3

I eat scrambled egg whites every morning, cooked over low or medium heat (they have better taste and texture over low, but sometimes I'm in a hurry) in a non-stick pan with cooking spray. I have to do it this way because I'm on a doctor-supervised protein-sparing modified fast and can't add fats.

I use a good quality silicone spatula to stir/scramble the egg whites, and it often seems like the spatula imparts a taste to them. It's the same taste I've noticed if I use that utensil to stir a a stew or sauce and then lick what I stirred off of the spatula. I've tried multiple silicone spatulas and have always had this problem.

Is there something I'm doing wrong, or a better utensil to use? It seems like I need something fairly flexible since it's scrambled eggs, and it needs to be somewhat soft since the pan is non-stick.

  • 1
    Are you sure it's not the cooking spray adding the flavor? – Kristina Lopez Dec 17 '13 at 19:02
  • 4
    Both have an "off" flavor perceptible to some people, especially when cooking something as bland as egg whites. Can you try it in a microwave without any added lubricant, just to see? Pam type sprays have lecithin and propellants. Those things have a flavor, it's just that those flavors are so mild that most people can't detect them in actual food – Jolenealaska Dec 17 '13 at 19:09
  • 1
    Yep, all cooking sprays – Jolenealaska Dec 17 '13 at 19:17
  • 1
    Not only that, but cooking sprays aren't as fat-free as they would have us believe. The spray is almost all fat. Spray long enough and you might as well be sauteing in butter. – Jolenealaska Dec 17 '13 at 19:19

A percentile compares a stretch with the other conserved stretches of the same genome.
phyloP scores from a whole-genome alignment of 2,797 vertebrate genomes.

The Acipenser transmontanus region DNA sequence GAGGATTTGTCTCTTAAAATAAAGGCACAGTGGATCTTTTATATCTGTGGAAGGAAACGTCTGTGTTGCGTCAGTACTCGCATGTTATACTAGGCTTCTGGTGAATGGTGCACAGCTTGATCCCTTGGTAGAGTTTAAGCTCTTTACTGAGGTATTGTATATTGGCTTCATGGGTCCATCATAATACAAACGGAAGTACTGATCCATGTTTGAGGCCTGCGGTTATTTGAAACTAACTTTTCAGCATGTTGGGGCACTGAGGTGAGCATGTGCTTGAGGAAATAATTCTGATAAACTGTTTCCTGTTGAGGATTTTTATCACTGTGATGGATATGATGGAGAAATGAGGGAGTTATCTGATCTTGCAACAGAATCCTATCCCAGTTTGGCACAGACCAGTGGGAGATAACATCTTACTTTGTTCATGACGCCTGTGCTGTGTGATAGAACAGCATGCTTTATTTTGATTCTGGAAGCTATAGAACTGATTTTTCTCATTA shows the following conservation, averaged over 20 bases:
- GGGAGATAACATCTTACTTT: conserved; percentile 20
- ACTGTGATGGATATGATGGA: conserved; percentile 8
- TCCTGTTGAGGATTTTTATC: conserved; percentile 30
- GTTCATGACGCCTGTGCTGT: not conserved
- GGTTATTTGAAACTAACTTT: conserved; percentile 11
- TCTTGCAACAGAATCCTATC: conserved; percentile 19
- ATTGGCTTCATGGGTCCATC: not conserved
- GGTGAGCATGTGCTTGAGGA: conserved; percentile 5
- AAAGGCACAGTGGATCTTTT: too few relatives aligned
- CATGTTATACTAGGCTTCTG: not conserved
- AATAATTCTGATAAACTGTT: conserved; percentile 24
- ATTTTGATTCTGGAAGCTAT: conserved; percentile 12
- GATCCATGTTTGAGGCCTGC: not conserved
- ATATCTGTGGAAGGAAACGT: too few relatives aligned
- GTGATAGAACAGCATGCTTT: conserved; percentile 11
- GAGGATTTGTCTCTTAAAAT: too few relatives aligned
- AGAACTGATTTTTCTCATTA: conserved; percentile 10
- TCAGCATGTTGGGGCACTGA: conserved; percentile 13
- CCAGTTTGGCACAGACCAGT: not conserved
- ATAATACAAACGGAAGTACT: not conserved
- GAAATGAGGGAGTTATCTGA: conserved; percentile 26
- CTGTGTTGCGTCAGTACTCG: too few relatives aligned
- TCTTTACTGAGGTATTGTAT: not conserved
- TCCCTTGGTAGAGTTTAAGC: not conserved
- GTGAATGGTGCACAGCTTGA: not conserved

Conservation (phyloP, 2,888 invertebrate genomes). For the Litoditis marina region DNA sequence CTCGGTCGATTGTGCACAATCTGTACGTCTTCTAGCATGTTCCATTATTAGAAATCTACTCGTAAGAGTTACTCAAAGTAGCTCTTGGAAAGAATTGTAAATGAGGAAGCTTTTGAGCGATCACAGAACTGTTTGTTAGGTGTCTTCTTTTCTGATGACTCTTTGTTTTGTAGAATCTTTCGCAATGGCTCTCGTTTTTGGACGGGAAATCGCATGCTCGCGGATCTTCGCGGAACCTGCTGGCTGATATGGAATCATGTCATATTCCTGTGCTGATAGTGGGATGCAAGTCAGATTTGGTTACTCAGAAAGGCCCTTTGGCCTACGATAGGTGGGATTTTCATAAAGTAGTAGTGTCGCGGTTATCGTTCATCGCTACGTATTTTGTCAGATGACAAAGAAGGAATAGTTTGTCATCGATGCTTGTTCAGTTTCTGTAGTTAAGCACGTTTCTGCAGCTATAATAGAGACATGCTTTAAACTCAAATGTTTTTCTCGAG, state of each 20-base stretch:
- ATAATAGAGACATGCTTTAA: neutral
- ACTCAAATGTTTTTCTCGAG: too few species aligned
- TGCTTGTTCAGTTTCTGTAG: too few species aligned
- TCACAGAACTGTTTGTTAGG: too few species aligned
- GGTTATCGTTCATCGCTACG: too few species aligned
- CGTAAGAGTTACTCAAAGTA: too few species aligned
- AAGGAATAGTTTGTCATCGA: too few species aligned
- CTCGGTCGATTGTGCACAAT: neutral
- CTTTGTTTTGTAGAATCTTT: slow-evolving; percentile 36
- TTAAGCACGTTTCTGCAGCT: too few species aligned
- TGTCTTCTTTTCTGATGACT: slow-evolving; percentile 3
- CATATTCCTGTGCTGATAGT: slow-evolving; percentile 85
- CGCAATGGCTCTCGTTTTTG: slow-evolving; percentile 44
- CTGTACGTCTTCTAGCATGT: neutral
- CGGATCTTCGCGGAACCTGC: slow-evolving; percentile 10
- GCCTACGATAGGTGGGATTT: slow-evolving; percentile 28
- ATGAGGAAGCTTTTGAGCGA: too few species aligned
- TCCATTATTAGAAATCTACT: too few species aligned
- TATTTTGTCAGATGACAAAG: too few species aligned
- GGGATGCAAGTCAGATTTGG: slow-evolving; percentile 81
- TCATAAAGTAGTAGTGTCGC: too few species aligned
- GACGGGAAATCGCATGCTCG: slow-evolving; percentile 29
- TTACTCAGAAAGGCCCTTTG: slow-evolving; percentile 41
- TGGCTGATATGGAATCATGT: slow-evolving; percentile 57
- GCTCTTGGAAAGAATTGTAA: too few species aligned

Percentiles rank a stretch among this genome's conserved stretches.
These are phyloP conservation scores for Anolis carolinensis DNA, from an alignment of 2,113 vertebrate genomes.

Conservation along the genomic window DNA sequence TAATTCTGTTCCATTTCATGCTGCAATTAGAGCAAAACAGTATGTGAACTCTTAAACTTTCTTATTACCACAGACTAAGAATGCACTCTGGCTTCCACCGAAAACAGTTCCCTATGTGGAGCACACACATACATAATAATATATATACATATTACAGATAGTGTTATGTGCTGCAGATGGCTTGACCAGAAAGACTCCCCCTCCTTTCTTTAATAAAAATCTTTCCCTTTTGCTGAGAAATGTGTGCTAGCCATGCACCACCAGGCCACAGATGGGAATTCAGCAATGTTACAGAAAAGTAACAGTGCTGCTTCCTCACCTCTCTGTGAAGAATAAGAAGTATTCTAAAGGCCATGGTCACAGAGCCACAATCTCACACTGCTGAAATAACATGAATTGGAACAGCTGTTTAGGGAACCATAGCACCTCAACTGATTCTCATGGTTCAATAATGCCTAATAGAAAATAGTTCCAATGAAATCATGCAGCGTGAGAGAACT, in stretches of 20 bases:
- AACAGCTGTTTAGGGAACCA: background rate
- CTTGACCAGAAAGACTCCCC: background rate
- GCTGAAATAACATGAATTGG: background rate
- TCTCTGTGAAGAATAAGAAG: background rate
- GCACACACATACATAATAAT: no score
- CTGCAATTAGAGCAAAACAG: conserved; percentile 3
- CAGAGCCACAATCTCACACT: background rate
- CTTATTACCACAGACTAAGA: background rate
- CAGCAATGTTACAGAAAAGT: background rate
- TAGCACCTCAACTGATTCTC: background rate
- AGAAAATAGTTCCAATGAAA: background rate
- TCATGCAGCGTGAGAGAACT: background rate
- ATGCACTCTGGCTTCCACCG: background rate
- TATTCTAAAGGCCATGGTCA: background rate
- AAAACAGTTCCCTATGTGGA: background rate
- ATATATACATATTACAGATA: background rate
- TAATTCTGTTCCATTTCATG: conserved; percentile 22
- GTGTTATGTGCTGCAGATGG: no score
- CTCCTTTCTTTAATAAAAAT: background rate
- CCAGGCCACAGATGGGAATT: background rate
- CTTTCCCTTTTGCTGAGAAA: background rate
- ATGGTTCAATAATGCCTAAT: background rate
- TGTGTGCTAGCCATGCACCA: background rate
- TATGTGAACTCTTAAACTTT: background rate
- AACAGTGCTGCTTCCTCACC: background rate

• 1
    I agree that cooking an egg with the spray but without using a spatula is the best way to find out if it is really the silicone. Should it turn out that you are indeed sensitive to the silicone and not to the spray, you can just switch to wooden spatulas, they work OK with a non-stick pan. It isn't flexible, but I really don't understand why you'd need flexibility for scrambled eggs. – rumtscho Dec 17 '13 at 19:28
4

Assuming that your spatula and cookware is completely clean of any residual food, I strongly suspect that cooking spray is your issue. If I'm cooking something very bland (like egg white) I won't use cooking sprays for exactly that reason - I taste it too. Do you have a microwave? You may not need any oil at all, although scrambled egg (or egg white) in a microwave without oil can actually be a tricky technique (which I'm pretty sure is covered here). With a high quality, new, non-stick pan you might also be able to get away with a truly negligible amount of oil by dampening a paper towel with vegetable oil and wiping that on the surface. Mimicking the so-called-fat-free-sprays by using a paper towel dampened with vegetable oil might be a much better choice for you.

  • With a non-stick pan you don't need any oil if you are scrambelling them. Leave it out completely. – GdD Dec 17 '13 at 20:11
  • 2
    @GdD I agree, but egg whites love to stick. The tiniest amount of a truly neutral oil (not Pam) could save a lot of frustration, not to mention elbow grease. – Jolenealaska Dec 18 '13 at 14:43
2

If it is the silicone spatula, you can find utensils made of wood, plastic, or nylon that should be similarly gentle on your nonstick cookware. You can use just about anything to scramble eggs, so check for whisks, turners, flattish slotted spoons... anything that might be able to break up the egg in the pan.

Your Answer

By clicking “Post Your Answer”, you agree to our terms of service, privacy policy and cookie policy

Not the answer you're looking for? Browse other questions tagged or ask your own question.